Svemin’s survey also shows that despite the corona crisis in large parts of society, the Swedish mining and mineral companies have so far performed well and remain strong with a production rate that in most cases is not particularly affected. However, some problems with deliveries and relocation of key competencies are reported due to closed boarders. Svemin’s third member category, the technology and service companies, testifies to some major problems with logistics and transport, declining order status and perhaps most important key competences that cannot be transferred. But the technology and service companies also seem to do well overall.

* Member survey. During March and April, Svemin, through surveys, asked the member companies about how the corona crisis affects the business.
** Frozen conditions. Two concrete measures would be of great help in this difficult situation:
1. All valid investigative permits should be renewed as soon as possible automatically and free of charge for the companies concerned for one year (from April 1st, 2020).
2. All subsequent applications for extension of the exploration permit should be assessed without any requirement that the companies need to have carried out exploration work during the past year (from March 1st, 2020 and one year onwards).
In other words, because of the Corona outbreak, 2020 should be seen as a lost year in the exploration context.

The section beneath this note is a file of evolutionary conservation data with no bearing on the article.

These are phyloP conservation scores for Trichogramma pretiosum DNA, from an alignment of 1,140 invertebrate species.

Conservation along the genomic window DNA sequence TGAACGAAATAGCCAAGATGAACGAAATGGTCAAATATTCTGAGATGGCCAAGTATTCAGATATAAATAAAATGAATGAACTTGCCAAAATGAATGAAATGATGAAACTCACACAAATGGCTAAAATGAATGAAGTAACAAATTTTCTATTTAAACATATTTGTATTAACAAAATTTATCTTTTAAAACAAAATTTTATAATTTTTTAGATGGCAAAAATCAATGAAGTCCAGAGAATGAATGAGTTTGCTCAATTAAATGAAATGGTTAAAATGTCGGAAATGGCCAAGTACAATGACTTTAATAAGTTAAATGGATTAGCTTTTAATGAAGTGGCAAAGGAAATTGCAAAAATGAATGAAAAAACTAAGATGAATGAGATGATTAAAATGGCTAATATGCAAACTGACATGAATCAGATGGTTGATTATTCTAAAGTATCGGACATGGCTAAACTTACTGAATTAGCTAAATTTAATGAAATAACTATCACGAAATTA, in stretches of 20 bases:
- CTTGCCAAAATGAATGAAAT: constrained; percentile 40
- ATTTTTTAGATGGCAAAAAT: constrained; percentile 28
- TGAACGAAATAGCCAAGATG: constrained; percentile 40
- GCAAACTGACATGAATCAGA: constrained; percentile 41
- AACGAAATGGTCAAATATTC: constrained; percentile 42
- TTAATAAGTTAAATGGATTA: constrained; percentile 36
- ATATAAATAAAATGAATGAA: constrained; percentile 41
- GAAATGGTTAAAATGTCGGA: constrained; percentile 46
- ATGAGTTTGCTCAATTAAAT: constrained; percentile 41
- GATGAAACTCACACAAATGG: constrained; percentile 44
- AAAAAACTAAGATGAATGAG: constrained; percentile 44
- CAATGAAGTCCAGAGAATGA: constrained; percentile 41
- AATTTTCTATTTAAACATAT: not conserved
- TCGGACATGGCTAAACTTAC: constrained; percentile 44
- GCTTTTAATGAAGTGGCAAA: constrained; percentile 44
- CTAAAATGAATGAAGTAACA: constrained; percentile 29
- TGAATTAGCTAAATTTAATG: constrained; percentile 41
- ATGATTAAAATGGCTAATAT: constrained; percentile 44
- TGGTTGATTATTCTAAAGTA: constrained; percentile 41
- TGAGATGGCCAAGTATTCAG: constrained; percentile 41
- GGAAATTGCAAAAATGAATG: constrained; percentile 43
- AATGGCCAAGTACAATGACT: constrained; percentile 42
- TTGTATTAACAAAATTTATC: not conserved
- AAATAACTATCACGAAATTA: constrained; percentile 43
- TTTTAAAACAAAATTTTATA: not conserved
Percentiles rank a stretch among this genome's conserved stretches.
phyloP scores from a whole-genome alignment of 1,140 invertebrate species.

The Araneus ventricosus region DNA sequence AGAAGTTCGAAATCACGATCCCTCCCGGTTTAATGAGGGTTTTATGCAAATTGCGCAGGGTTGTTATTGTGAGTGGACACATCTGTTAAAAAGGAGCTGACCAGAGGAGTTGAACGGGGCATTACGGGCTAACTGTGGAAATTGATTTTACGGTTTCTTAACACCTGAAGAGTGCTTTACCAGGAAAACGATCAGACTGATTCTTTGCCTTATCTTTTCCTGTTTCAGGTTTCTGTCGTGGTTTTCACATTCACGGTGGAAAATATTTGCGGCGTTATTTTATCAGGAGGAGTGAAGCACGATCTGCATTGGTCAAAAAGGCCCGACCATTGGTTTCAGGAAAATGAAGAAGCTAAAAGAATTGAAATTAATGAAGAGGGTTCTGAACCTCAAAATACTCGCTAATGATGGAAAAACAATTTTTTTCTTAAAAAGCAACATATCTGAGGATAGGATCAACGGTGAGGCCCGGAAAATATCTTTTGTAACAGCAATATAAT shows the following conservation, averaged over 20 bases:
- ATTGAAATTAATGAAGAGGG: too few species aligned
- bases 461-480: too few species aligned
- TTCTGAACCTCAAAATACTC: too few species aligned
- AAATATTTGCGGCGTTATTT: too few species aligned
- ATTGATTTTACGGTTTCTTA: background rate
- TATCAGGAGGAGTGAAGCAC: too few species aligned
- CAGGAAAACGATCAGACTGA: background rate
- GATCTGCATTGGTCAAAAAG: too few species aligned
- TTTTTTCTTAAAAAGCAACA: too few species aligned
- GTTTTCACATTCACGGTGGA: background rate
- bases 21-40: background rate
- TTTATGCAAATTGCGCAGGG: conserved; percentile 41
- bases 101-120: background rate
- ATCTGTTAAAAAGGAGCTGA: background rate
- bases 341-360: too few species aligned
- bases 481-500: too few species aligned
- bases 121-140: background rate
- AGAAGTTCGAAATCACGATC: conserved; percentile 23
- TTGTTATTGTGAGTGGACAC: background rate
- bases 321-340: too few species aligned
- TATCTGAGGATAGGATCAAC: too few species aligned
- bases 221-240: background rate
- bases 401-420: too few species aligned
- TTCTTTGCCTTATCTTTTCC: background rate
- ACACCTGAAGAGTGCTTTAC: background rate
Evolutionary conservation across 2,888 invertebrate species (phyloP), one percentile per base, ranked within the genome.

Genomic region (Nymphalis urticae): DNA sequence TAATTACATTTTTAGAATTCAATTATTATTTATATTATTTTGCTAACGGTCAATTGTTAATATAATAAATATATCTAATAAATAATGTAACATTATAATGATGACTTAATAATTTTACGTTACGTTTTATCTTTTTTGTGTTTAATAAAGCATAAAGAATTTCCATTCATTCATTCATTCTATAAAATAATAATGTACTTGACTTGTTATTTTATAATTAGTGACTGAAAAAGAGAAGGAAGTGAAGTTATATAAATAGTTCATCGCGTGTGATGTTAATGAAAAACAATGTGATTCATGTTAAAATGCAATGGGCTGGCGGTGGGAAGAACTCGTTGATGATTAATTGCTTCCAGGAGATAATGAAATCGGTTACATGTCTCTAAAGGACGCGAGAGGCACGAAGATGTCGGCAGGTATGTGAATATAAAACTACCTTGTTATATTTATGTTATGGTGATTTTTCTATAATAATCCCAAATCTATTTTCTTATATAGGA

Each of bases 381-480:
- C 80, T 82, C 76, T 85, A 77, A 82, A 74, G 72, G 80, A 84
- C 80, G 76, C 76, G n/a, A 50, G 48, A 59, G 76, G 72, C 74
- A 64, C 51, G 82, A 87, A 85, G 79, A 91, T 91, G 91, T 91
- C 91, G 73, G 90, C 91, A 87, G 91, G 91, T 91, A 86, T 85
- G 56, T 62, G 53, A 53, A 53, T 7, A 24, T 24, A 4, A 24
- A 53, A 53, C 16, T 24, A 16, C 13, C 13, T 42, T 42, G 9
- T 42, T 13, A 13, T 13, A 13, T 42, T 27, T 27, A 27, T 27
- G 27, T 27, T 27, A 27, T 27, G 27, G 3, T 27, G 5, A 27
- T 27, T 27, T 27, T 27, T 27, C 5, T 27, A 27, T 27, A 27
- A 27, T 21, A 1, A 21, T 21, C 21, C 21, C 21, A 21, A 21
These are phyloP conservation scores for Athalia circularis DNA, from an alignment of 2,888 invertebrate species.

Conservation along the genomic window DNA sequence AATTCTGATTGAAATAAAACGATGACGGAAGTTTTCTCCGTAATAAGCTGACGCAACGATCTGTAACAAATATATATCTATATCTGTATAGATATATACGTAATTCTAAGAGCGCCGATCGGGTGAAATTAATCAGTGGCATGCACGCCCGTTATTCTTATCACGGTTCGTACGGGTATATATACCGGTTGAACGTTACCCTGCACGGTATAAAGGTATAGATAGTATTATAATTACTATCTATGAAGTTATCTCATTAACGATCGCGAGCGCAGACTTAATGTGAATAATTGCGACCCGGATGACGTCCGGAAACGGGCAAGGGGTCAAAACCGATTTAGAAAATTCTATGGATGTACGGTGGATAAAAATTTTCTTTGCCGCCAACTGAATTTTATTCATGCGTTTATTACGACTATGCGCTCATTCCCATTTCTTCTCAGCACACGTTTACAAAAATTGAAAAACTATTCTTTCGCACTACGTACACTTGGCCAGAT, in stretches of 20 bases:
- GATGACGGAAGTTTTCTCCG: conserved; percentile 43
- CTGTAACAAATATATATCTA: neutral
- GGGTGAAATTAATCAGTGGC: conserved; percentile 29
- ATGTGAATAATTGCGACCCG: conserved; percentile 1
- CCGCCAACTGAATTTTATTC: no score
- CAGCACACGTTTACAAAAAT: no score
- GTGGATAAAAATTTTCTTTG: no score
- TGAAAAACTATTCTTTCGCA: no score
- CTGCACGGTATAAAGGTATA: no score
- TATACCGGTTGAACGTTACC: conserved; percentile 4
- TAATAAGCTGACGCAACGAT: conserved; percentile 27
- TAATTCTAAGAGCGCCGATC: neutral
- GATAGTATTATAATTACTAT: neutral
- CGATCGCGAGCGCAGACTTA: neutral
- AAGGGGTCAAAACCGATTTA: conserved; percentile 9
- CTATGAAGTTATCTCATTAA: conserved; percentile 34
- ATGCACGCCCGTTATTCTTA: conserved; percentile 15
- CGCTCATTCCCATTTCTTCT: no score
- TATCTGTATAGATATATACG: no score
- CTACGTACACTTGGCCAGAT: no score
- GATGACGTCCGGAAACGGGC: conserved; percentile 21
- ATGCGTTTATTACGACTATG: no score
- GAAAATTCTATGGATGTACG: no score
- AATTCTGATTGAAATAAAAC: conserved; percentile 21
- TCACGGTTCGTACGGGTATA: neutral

April 7th

The Corona pandemic is getting more serious in society, locally as well as globally. So far, the Swedish industry has a somewhat more stable situation than many other industries, but preparedness is high for dealing with a long-term crisis.

First of all, a big thank you to all of Svemin’s members who have contributed with valuable input in the recent past on how the ongoing crisis is affecting you and also come up with suggestions for measures that could help. Current information is crucial for us to continue to represent the industry with a strong and clear voice.

At the overall level, the numbers are currently speaking their clear language: more than half of the Swedish Confederation’s member companies experience financing and liquidity problems, eight out of ten experience problems in their foreign trade, four out of ten companies have notified or will notify staff and 20 percent of all companies have lost more than half of its sales. Jan-Olov Jacke, CEO of the Confederation of Swedish Enterprise, raised this at DN Debatt last Saturday.